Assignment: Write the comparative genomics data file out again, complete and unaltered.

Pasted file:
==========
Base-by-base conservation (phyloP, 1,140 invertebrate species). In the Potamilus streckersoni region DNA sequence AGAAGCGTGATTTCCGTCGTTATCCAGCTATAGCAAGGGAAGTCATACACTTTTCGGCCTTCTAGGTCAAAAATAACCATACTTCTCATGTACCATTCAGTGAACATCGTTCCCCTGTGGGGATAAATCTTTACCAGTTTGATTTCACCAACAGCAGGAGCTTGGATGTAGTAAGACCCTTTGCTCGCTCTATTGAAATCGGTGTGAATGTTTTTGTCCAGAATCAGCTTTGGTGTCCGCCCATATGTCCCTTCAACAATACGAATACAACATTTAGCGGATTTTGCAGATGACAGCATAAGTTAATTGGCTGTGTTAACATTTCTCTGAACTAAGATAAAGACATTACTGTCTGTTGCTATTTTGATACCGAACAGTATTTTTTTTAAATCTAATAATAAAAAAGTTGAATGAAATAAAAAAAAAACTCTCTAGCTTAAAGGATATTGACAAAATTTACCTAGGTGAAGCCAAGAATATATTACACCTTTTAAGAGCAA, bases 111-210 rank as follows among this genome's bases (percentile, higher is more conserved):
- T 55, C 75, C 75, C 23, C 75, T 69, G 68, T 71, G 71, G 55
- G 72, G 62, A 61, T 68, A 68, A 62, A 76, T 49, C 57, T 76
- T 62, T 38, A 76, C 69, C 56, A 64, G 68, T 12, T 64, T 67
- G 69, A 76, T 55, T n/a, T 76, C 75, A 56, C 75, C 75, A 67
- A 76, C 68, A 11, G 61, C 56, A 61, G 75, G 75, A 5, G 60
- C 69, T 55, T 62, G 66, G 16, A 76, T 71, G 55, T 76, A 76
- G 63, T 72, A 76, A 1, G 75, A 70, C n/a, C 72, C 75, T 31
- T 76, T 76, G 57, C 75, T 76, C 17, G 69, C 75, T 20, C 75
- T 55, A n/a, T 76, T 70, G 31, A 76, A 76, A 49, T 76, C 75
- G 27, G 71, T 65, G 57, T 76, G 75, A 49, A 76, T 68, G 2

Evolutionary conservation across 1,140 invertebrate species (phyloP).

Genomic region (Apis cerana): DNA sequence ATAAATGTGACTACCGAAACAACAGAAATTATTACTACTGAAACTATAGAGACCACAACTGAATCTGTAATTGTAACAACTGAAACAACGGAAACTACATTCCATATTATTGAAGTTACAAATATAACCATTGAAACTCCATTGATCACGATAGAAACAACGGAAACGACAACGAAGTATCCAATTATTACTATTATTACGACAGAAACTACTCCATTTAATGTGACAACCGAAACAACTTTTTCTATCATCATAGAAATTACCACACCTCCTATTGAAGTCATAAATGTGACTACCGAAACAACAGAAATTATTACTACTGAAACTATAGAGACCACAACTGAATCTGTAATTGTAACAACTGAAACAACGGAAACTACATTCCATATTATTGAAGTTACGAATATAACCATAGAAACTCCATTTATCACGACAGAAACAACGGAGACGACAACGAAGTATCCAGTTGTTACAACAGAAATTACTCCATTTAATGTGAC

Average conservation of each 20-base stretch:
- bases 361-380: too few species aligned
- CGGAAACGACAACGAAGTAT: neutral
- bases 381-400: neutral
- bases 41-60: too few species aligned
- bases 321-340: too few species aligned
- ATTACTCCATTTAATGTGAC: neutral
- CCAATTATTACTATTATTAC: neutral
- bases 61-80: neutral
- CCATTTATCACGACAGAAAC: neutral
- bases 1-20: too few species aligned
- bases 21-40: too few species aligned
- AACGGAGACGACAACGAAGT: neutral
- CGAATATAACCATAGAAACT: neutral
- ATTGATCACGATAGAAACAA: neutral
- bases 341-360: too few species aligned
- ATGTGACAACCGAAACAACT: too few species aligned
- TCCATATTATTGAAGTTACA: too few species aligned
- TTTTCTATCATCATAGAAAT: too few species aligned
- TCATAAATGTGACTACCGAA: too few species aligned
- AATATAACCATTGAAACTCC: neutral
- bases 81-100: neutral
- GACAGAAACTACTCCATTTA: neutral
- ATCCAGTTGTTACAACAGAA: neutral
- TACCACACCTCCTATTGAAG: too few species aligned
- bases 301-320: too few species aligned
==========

Base-by-base conservation (phyloP, 1,140 invertebrate species). In the Potamilus streckersoni region DNA sequence AGAAGCGTGATTTCCGTCGTTATCCAGCTATAGCAAGGGAAGTCATACACTTTTCGGCCTTCTAGGTCAAAAATAACCATACTTCTCATGTACCATTCAGTGAACATCGTTCCCCTGTGGGGATAAATCTTTACCAGTTTGATTTCACCAACAGCAGGAGCTTGGATGTAGTAAGACCCTTTGCTCGCTCTATTGAAATCGGTGTGAATGTTTTTGTCCAGAATCAGCTTTGGTGTCCGCCCATATGTCCCTTCAACAATACGAATACAACATTTAGCGGATTTTGCAGATGACAGCATAAGTTAATTGGCTGTGTTAACATTTCTCTGAACTAAGATAAAGACATTACTGTCTGTTGCTATTTTGATACCGAACAGTATTTTTTTTAAATCTAATAATAAAAAAGTTGAATGAAATAAAAAAAAAACTCTCTAGCTTAAAGGATATTGACAAAATTTACCTAGGTGAAGCCAAGAATATATTACACCTTTTAAGAGCAA, bases 111-210 rank as follows among this genome's bases (percentile, higher is more conserved):
- T 55, C 75, C 75, C 23, C 75, T 69, G 68, T 71, G 71, G 55
- G 72, G 62, A 61, T 68, A 68, A 62, A 76, T 49, C 57, T 76
- T 62, T 38, A 76, C 69, C 56, A 64, G 68, T 12, T 64, T 67
- G 69, A 76, T 55, T n/a, T 76, C 75, A 56, C 75, C 75, A 67
- A 76, C 68, A 11, G 61, C 56, A 61, G 75, G 75, A 5, G 60
- C 69, T 55, T 62, G 66, G 16, A 76, T 71, G 55, T 76, A 76
- G 63, T 72, A 76, A 1, G 75, A 70, C n/a, C 72, C 75, T 31
- T 76, T 76, G 57, C 75, T 76, C 17, G 69, C 75, T 20, C 75
- T 55, A n/a, T 76, T 70, G 31, A 76, A 76, A 49, T 76, C 75
- G 27, G 71, T 65, G 57, T 76, G 75, A 49, A 76, T 68, G 2

Evolutionary conservation across 1,140 invertebrate species (phyloP).

Genomic region (Apis cerana): DNA sequence ATAAATGTGACTACCGAAACAACAGAAATTATTACTACTGAAACTATAGAGACCACAACTGAATCTGTAATTGTAACAACTGAAACAACGGAAACTACATTCCATATTATTGAAGTTACAAATATAACCATTGAAACTCCATTGATCACGATAGAAACAACGGAAACGACAACGAAGTATCCAATTATTACTATTATTACGACAGAAACTACTCCATTTAATGTGACAACCGAAACAACTTTTTCTATCATCATAGAAATTACCACACCTCCTATTGAAGTCATAAATGTGACTACCGAAACAACAGAAATTATTACTACTGAAACTATAGAGACCACAACTGAATCTGTAATTGTAACAACTGAAACAACGGAAACTACATTCCATATTATTGAAGTTACGAATATAACCATAGAAACTCCATTTATCACGACAGAAACAACGGAGACGACAACGAAGTATCCAGTTGTTACAACAGAAATTACTCCATTTAATGTGAC

Average conservation of each 20-base stretch:
- bases 361-380: too few species aligned
- CGGAAACGACAACGAAGTAT: neutral
- bases 381-400: neutral
- bases 41-60: too few species aligned
- bases 321-340: too few species aligned
- ATTACTCCATTTAATGTGAC: neutral
- CCAATTATTACTATTATTAC: neutral
- bases 61-80: neutral
- CCATTTATCACGACAGAAAC: neutral
- bases 1-20: too few species aligned
- bases 21-40: too few species aligned
- AACGGAGACGACAACGAAGT: neutral
- CGAATATAACCATAGAAACT: neutral
- ATTGATCACGATAGAAACAA: neutral
- bases 341-360: too few species aligned
- ATGTGACAACCGAAACAACT: too few species aligned
- TCCATATTATTGAAGTTACA: too few species aligned
- TTTTCTATCATCATAGAAAT: too few species aligned
- TCATAAATGTGACTACCGAA: too few species aligned
- AATATAACCATTGAAACTCC: neutral
- bases 81-100: neutral
- GACAGAAACTACTCCATTTA: neutral
- ATCCAGTTGTTACAACAGAA: neutral
- TACCACACCTCCTATTGAAG: too few species aligned
- bases 301-320: too few species aligned